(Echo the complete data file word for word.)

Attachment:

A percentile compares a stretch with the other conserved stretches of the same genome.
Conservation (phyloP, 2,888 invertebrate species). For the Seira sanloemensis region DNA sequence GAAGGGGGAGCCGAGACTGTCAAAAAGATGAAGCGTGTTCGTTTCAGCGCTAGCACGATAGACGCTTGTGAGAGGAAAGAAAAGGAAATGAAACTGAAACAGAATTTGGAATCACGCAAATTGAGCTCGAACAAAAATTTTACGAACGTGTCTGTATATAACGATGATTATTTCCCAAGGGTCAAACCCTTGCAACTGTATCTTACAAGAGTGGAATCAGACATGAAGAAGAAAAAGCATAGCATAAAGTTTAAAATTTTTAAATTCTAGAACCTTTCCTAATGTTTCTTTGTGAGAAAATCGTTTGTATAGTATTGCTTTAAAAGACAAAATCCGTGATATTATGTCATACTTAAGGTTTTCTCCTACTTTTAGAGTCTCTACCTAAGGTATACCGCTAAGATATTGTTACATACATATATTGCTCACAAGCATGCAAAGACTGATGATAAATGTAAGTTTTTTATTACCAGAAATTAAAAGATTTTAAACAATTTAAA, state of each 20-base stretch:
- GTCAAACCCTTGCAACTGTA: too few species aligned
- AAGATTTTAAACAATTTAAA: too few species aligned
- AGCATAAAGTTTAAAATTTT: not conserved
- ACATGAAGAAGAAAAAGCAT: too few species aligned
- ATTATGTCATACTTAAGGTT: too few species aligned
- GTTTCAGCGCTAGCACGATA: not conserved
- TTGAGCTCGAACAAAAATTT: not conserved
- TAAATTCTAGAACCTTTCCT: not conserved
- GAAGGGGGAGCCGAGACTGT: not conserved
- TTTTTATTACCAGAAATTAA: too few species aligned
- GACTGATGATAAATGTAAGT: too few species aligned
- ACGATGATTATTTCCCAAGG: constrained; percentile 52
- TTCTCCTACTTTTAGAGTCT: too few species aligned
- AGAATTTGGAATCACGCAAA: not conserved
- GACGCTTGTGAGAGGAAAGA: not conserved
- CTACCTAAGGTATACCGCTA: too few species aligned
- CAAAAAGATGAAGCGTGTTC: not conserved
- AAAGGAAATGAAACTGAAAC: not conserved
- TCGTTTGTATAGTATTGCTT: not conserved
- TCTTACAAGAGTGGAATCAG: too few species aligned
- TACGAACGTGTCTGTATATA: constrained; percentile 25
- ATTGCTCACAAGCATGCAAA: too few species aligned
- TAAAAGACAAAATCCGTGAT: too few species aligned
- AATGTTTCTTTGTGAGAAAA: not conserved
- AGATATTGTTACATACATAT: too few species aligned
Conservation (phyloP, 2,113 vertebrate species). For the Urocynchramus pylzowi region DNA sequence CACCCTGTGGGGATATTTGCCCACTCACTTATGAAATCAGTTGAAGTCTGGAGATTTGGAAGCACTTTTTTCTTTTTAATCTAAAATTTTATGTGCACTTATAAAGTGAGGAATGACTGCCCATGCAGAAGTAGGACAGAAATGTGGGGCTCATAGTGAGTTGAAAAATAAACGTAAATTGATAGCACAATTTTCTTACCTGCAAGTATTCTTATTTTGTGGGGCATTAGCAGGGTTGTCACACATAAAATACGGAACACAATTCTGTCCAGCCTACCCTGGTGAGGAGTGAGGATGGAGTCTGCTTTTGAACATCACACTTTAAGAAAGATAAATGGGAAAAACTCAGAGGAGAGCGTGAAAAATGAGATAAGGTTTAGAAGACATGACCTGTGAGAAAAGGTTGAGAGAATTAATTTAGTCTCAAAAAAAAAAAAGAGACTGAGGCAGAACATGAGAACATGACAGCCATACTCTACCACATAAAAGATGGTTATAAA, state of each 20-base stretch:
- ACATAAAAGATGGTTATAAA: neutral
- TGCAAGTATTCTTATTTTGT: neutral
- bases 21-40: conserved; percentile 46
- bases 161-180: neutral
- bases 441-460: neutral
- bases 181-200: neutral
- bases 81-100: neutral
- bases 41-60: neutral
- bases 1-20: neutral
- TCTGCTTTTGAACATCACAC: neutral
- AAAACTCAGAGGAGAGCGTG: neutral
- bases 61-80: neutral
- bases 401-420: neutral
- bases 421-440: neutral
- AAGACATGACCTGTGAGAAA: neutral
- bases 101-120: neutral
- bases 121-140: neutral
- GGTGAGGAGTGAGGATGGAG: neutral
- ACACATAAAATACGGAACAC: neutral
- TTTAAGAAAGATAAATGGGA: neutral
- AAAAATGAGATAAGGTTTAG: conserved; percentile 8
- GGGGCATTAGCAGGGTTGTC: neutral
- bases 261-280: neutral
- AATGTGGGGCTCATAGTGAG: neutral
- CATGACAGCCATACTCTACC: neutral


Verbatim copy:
A percentile compares a stretch with the other conserved stretches of the same genome.
Conservation (phyloP, 2,888 invertebrate species). For the Seira sanloemensis region DNA sequence GAAGGGGGAGCCGAGACTGTCAAAAAGATGAAGCGTGTTCGTTTCAGCGCTAGCACGATAGACGCTTGTGAGAGGAAAGAAAAGGAAATGAAACTGAAACAGAATTTGGAATCACGCAAATTGAGCTCGAACAAAAATTTTACGAACGTGTCTGTATATAACGATGATTATTTCCCAAGGGTCAAACCCTTGCAACTGTATCTTACAAGAGTGGAATCAGACATGAAGAAGAAAAAGCATAGCATAAAGTTTAAAATTTTTAAATTCTAGAACCTTTCCTAATGTTTCTTTGTGAGAAAATCGTTTGTATAGTATTGCTTTAAAAGACAAAATCCGTGATATTATGTCATACTTAAGGTTTTCTCCTACTTTTAGAGTCTCTACCTAAGGTATACCGCTAAGATATTGTTACATACATATATTGCTCACAAGCATGCAAAGACTGATGATAAATGTAAGTTTTTTATTACCAGAAATTAAAAGATTTTAAACAATTTAAA, state of each 20-base stretch:
- GTCAAACCCTTGCAACTGTA: too few species aligned
- AAGATTTTAAACAATTTAAA: too few species aligned
- AGCATAAAGTTTAAAATTTT: not conserved
- ACATGAAGAAGAAAAAGCAT: too few species aligned
- ATTATGTCATACTTAAGGTT: too few species aligned
- GTTTCAGCGCTAGCACGATA: not conserved
- TTGAGCTCGAACAAAAATTT: not conserved
- TAAATTCTAGAACCTTTCCT: not conserved
- GAAGGGGGAGCCGAGACTGT: not conserved
- TTTTTATTACCAGAAATTAA: too few species aligned
- GACTGATGATAAATGTAAGT: too few species aligned
- ACGATGATTATTTCCCAAGG: constrained; percentile 52
- TTCTCCTACTTTTAGAGTCT: too few species aligned
- AGAATTTGGAATCACGCAAA: not conserved
- GACGCTTGTGAGAGGAAAGA: not conserved
- CTACCTAAGGTATACCGCTA: too few species aligned
- CAAAAAGATGAAGCGTGTTC: not conserved
- AAAGGAAATGAAACTGAAAC: not conserved
- TCGTTTGTATAGTATTGCTT: not conserved
- TCTTACAAGAGTGGAATCAG: too few species aligned
- TACGAACGTGTCTGTATATA: constrained; percentile 25
- ATTGCTCACAAGCATGCAAA: too few species aligned
- TAAAAGACAAAATCCGTGAT: too few species aligned
- AATGTTTCTTTGTGAGAAAA: not conserved
- AGATATTGTTACATACATAT: too few species aligned
Conservation (phyloP, 2,113 vertebrate species). For the Urocynchramus pylzowi region DNA sequence CACCCTGTGGGGATATTTGCCCACTCACTTATGAAATCAGTTGAAGTCTGGAGATTTGGAAGCACTTTTTTCTTTTTAATCTAAAATTTTATGTGCACTTATAAAGTGAGGAATGACTGCCCATGCAGAAGTAGGACAGAAATGTGGGGCTCATAGTGAGTTGAAAAATAAACGTAAATTGATAGCACAATTTTCTTACCTGCAAGTATTCTTATTTTGTGGGGCATTAGCAGGGTTGTCACACATAAAATACGGAACACAATTCTGTCCAGCCTACCCTGGTGAGGAGTGAGGATGGAGTCTGCTTTTGAACATCACACTTTAAGAAAGATAAATGGGAAAAACTCAGAGGAGAGCGTGAAAAATGAGATAAGGTTTAGAAGACATGACCTGTGAGAAAAGGTTGAGAGAATTAATTTAGTCTCAAAAAAAAAAAAGAGACTGAGGCAGAACATGAGAACATGACAGCCATACTCTACCACATAAAAGATGGTTATAAA, state of each 20-base stretch:
- ACATAAAAGATGGTTATAAA: neutral
- TGCAAGTATTCTTATTTTGT: neutral
- bases 21-40: conserved; percentile 46
- bases 161-180: neutral
- bases 441-460: neutral
- bases 181-200: neutral
- bases 81-100: neutral
- bases 41-60: neutral
- bases 1-20: neutral
- TCTGCTTTTGAACATCACAC: neutral
- AAAACTCAGAGGAGAGCGTG: neutral
- bases 61-80: neutral
- bases 401-420: neutral
- bases 421-440: neutral
- AAGACATGACCTGTGAGAAA: neutral
- bases 101-120: neutral
- bases 121-140: neutral
- GGTGAGGAGTGAGGATGGAG: neutral
- ACACATAAAATACGGAACAC: neutral
- TTTAAGAAAGATAAATGGGA: neutral
- AAAAATGAGATAAGGTTTAG: conserved; percentile 8
- GGGGCATTAGCAGGGTTGTC: neutral
- bases 261-280: neutral
- AATGTGGGGCTCATAGTGAG: neutral
- CATGACAGCCATACTCTACC: neutral